Nigeria is making concerted efforts to stop Enron Nigeria Power Holding (ENPH) from enforcing a $22 million arbitration award that could risk the country’s assets in the United States, according to reporting by The Cable. ENPH, a subsidiary of the defunct Enron International, is seeking turnover of Nigeria’s claim to proceeds from an $80 million mega yacht that was sold in the US. In 2019, a US federal court had given Nigeria approval to sell the yacht, named “Galactica Star”, as part of an ongoing corruption case against Kola Aluko, a Nigerian businessman who allegedly acquired it with diverted profits from oil sales in Nigeria. The yacht has been sold for $37 million and ENPH is trying to lay claim to part of the proceeds in enforcing its $22 million arbitration award. Attorney-General of the Federation Abubakar Malami is now seeking approval from President Muhammadu Buhari to negotiate the award to protect the country’s assets. He told the president that ENPH could further target the country’s assets in California, New York and other states in America. In early December 1999, ENPH had entered a power purchase agreement (PPA) with the Lagos state government, guaranteed by the FG through the now-defunct National Electric Power Authority (NEPA), now Power Holding Company of Nigeria (PHCN) to build, arrange, finance and run electricity generating plants and natural gas pipelines in Lagos state. NEPA suspended the PPA later that month for renegotiation. However, construction continued and by September 30, 2000, phases one and three of the contract were completed while negotiation for phase two failed. Enron International had gone bankrupt by this time but it wrote Abuja that it would not affect its Nigeria arm, in carrying out the contract. After several failed attempts at negotiating, ENPH commenced arbitration against Nigeria in London in 2006. Six years later, a final award of $11.22 million was given against Nigeria with 2 percent interest running from June 13, 2006, as well as legal expenses. All attempts by the FG to negotiate the settlement failed.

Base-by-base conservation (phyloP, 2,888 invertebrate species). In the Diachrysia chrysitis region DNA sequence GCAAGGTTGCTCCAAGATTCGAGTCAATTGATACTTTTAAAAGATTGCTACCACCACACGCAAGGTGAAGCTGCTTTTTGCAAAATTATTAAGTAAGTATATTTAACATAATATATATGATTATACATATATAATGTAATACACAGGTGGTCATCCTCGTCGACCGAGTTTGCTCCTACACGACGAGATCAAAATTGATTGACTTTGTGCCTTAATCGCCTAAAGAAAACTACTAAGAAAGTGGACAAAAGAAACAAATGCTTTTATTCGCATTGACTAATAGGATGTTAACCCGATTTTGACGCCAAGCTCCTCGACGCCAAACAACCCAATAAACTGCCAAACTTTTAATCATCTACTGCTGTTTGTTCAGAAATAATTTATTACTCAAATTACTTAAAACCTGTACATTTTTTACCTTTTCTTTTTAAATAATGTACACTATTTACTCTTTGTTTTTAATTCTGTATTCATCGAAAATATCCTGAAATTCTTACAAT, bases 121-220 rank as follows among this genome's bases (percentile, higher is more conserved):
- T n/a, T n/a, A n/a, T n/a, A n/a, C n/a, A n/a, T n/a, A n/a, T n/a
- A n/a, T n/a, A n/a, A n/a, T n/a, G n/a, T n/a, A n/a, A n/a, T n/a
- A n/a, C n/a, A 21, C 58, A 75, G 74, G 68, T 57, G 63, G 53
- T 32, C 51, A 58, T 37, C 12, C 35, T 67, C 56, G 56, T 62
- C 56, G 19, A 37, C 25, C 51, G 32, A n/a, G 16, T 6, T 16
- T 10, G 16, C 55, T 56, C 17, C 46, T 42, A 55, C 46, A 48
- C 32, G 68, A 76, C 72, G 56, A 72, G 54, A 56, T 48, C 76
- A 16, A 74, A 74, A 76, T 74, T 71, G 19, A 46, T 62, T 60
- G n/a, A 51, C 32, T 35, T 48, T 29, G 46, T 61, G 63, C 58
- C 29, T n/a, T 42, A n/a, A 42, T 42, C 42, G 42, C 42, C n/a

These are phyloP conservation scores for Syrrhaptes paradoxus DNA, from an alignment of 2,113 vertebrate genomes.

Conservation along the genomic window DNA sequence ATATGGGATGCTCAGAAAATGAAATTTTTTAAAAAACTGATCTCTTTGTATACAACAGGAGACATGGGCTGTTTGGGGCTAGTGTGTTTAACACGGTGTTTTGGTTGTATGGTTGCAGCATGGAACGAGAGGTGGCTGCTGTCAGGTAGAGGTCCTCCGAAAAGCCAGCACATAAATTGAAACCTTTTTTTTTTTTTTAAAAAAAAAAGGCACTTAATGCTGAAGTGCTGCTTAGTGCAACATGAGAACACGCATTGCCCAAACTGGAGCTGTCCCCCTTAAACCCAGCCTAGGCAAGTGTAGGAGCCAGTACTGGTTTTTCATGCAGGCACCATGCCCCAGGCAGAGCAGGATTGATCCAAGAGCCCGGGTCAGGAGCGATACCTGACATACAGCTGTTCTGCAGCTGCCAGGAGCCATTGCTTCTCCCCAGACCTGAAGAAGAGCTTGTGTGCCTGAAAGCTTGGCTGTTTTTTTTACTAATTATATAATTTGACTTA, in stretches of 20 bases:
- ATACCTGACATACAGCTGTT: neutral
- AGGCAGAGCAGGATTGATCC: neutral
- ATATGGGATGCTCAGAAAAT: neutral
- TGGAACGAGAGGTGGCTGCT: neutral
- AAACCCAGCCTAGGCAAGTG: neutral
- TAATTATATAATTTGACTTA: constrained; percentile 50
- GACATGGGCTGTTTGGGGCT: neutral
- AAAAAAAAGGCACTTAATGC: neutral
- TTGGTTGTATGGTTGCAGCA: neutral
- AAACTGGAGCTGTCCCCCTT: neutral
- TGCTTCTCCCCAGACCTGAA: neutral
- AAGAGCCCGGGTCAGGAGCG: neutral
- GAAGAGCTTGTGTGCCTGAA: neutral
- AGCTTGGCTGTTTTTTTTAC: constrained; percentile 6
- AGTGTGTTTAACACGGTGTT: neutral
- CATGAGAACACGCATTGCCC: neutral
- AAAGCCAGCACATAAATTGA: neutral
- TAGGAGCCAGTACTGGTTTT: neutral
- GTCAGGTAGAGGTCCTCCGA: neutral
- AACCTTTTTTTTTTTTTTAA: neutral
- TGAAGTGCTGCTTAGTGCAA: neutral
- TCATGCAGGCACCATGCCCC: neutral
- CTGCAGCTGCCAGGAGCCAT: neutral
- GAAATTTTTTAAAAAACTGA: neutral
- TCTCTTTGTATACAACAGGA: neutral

Mali President Ibrahim Boubacar Keïta was arrested on Tuesday by mutinying soldiers in the capital Bamako, two security sources said. The arrest came after soldiers took up arms near Mali’s capital and staged an apparent mutiny amid an ongoing political crisis in the country. The soldiers on Tuesday fired their guns into the air in the base in Kati, a garrison town some 15km (nine miles) from Bamako, while witnesses said armoured tanks and military vehicles could be seen on its streets, according to media reports. Some senior government ministers and army officers were also reportedly under arrest but it was not clear by whom. It was also not immediately clear who was behind the unrest or where embattled President Ibrahim Boubacar Keita – who has faced weeks of opposition protests calling for his departure – was when it erupted. Reports said he had been taken to a safe location. In a statement, the West African bloc ECOWAS urged the soldiers “to return to their barracks without delay”. This mutiny comes at a time when, for several months now, ECOWAS has been taking initiatives and conducting mediation efforts with all the Malian parties,” the bloc said in a statement. Government ministry buildings, offices of state television ORTM were evacuated, a government official said, and gunfire was heard near the prime minister’s office, according to a security source. A senior ORTM official said there have been no reports of any attack on state TV, which was still broadcasting pre-recorded programming. The mutiny comes amid Mali’s worst political crisis since the 2012 coup that toppled then-President Amadou Toumani Toure and contributed to the fall of northern Mali to jihadist militants. At least 14 people have been killed in the mass protests led by Keita’s opponents since June, according to the United Nations and human rights activists. The protesters were calling on Keita to resign over what they say are his failures to restore security and address corruption.